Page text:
Actually, there probably won't be a problem in Houston. But maybe in San Diego.
When we received the embargoed release from SilencerCo about the Maxim 50, I sat at my desk, shook my head and was not necessarily gobsmacked, but impressed by the idea of a suppressed muzzleloader. Let's face it, the muzzleloading rifle business used to be a marketing war akin to Coke versus Pepsi, with Thompson-Center and Knight Rifles going at each other with hammer and tongs.
As new primitive-cartridge rifle seasons have entered many states, the demand for the in-line muzzleloader isn't what it once was. Frankly, CVA came in and took it over while no one else was looking.
Airgun makers have made sound moderators integral with their air rifles, which are not firearms, so we have seen something like the Maxim 50 before. They just didn't use gunpowder. And by that I mean black powder or a substitute.
With the Maxim 50, SilencerCo did the right thing by going to BATFE and asking for definitive ruling before moving forward. And, under federal law, the Maxim 50 is not a firearm, therefore putting a suppressor on it does not require filling out a BATFE Form 4. What SilencerCo. didn't bank on when releasing the Maxim 50 yesterday was language of individual state laws. Every state in the union has gun laws of their own, and some differ from federal law.
In most states you can buy a muzzleloader out of a catalog or off a website, as they are not considered firearms. But some states, including those listed below in a revised release from SilencerCo, have laws that differ from federal law.
The company touted the Maxim 50 as being legal in all 50 states, but that is not necessarily the case. State lawmakers and regulators will be looking at this, no doubt.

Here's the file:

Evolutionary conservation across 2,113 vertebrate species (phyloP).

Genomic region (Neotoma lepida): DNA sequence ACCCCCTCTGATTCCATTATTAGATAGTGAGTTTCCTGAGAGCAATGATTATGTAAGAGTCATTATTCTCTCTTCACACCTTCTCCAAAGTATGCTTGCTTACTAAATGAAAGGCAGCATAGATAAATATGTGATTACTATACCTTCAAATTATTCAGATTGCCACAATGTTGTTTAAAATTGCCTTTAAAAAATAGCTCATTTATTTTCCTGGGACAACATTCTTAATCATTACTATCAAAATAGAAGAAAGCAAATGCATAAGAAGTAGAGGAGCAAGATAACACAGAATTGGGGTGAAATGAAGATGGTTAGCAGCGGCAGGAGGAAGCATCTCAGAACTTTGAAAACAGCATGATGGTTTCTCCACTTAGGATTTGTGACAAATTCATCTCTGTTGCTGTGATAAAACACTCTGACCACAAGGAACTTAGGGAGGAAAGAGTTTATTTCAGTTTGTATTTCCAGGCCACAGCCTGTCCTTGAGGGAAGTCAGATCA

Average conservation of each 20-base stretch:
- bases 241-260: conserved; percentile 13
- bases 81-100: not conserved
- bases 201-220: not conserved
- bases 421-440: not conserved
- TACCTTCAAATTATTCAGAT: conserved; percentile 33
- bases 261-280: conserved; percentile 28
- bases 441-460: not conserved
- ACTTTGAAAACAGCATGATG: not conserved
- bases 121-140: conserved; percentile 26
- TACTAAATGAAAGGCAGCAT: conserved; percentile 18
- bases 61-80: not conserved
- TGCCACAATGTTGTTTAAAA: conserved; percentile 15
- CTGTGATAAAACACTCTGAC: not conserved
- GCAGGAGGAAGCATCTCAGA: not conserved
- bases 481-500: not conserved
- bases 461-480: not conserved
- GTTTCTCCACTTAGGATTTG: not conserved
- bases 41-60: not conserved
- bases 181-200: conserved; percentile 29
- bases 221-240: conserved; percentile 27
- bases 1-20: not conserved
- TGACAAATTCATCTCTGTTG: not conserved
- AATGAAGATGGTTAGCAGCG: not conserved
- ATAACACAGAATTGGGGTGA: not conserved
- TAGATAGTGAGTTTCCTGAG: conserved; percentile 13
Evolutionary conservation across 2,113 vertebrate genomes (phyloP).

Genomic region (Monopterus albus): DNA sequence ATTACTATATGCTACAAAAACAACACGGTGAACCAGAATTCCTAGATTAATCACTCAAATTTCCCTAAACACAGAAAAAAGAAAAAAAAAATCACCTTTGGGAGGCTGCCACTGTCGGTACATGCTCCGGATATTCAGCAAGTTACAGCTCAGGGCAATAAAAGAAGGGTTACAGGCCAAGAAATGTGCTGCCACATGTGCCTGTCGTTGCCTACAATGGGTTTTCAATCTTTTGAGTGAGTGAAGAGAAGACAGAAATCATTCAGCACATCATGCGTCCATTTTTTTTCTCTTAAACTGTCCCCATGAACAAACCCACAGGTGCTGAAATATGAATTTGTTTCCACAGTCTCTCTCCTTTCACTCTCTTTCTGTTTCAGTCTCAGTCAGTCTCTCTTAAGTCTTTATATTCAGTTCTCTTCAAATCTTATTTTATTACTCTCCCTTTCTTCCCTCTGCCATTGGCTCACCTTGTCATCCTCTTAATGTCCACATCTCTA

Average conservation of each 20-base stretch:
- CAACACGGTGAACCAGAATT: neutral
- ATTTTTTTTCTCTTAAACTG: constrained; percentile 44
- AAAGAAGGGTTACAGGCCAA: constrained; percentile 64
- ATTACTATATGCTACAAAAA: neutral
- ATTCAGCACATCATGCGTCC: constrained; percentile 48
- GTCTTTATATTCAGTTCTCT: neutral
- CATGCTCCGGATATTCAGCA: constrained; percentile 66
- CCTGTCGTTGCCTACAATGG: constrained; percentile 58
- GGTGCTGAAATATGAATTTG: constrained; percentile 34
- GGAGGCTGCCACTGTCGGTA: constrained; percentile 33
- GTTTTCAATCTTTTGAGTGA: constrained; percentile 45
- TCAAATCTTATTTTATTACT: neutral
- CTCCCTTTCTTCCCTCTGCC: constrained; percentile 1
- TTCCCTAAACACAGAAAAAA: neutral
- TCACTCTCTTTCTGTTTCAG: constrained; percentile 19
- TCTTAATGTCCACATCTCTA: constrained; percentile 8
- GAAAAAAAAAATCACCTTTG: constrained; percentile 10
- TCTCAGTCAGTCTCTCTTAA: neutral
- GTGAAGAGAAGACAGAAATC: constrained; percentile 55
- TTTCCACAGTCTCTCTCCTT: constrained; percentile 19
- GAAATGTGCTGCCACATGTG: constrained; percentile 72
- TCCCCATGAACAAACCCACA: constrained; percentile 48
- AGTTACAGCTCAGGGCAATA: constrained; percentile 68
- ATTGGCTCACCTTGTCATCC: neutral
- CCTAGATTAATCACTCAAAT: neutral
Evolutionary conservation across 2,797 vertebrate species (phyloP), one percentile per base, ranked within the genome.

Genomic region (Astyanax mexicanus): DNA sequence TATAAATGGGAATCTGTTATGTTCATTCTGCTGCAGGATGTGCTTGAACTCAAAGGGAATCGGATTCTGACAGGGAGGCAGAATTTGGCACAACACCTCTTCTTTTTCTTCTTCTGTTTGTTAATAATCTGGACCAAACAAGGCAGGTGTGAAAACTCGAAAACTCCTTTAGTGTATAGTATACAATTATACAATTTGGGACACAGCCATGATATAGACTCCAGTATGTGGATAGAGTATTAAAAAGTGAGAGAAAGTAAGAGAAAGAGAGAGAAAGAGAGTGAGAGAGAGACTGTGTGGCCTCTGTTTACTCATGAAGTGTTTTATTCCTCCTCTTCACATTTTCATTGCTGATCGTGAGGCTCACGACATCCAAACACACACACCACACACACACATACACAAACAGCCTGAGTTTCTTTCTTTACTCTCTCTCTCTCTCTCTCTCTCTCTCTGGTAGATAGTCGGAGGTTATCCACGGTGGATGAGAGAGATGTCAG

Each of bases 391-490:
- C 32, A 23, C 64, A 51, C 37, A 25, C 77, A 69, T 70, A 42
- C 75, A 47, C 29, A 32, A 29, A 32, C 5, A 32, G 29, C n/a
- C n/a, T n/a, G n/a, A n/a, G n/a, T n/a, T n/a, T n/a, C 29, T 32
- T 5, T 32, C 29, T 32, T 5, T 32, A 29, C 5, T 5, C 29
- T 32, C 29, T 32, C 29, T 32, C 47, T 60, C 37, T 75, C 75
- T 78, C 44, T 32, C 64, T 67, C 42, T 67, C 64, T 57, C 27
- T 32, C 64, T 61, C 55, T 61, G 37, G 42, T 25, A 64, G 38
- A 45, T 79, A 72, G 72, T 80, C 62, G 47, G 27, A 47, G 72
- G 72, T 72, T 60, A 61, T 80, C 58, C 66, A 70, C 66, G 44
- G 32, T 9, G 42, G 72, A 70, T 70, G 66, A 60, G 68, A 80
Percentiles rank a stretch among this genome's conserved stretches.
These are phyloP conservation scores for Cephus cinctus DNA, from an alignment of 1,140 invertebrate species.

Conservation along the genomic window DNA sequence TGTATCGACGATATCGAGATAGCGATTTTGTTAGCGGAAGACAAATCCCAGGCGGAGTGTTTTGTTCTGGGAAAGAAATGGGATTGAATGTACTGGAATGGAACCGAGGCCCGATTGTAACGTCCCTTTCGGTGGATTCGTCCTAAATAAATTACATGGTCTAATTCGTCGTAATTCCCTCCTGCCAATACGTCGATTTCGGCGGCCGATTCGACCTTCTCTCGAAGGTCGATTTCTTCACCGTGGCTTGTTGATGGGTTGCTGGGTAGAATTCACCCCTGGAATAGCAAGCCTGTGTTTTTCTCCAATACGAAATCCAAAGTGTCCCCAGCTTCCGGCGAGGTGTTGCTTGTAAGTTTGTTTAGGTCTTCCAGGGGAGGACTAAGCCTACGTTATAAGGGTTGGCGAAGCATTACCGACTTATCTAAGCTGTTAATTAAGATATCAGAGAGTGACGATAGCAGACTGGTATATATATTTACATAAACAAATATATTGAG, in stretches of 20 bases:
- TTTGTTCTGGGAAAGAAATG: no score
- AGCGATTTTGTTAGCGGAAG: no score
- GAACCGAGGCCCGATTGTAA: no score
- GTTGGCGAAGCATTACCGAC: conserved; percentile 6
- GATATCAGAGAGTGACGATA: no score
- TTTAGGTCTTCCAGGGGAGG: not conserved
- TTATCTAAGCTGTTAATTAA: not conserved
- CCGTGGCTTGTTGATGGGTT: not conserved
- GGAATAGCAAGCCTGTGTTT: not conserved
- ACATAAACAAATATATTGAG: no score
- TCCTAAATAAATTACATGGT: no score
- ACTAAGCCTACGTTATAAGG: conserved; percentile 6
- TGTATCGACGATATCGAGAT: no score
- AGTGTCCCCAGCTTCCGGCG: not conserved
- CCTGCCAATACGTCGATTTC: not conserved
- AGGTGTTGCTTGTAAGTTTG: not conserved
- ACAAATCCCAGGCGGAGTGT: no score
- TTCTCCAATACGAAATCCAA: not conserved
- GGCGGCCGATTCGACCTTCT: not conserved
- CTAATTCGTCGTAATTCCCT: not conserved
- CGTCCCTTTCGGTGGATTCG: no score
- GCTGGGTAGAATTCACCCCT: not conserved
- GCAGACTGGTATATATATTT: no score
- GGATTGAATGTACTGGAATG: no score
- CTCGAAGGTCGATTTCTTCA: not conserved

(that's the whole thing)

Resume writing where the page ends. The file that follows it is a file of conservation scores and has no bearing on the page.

As we have reported recently, interest in suppressors is at an all-time high. Who would not want to be polite to those around them? And NRA backed legislation has been introduced as the Hearing Protection Act.
But the paperwork for legally obtaining a suppressor for a firearm remains, and a long wait, sometimes up to a year, and a $200 federal tax stamp are still required. For those without the patience to wait that year, they can get a taste of what it's like with the Maxim 50.
Below is the statement released yesterday by SilencerCo.:
"Upon launching the Maxim 50, SilencerCo received several immediate legal challenges from authorities and lawyers in the states of New Jersey, California, and Massachusetts. Since we have no desire to place any consumer in a situation where they may get arrested and charged with a felony because their state defines a firearm differently than the Bureau of Alcohol, Tobacco, Firearms and Explosives (BATFE), we have placed orders from those states on hold and are refunding customers pending conversations amongst lawyers. These three states have rules that are not entirely clear with respect to firearms and silencers and antique firearms, and it is relevant to point out that no states contemplated a product of this sort in their laws.
SilencerCo asked for and received a determination from the BATFE on behalf of the federal government prior to launch but could not do so officially from each state government or risk specific state-level legislation being passed prohibiting the product before it was even launched. We will refund orders to customers from these states and update consumers as soon as feasible as to the ultimate determination in California, New Jersey, and Massachusetts.
We believe that law abiding citizens should have the ability to purchase and own silencers, regardless of what state they live in. We will continue our efforts in advocacy and encourage all who share our desire to take action and contact their elected representatives by visiting fightthenoise.org."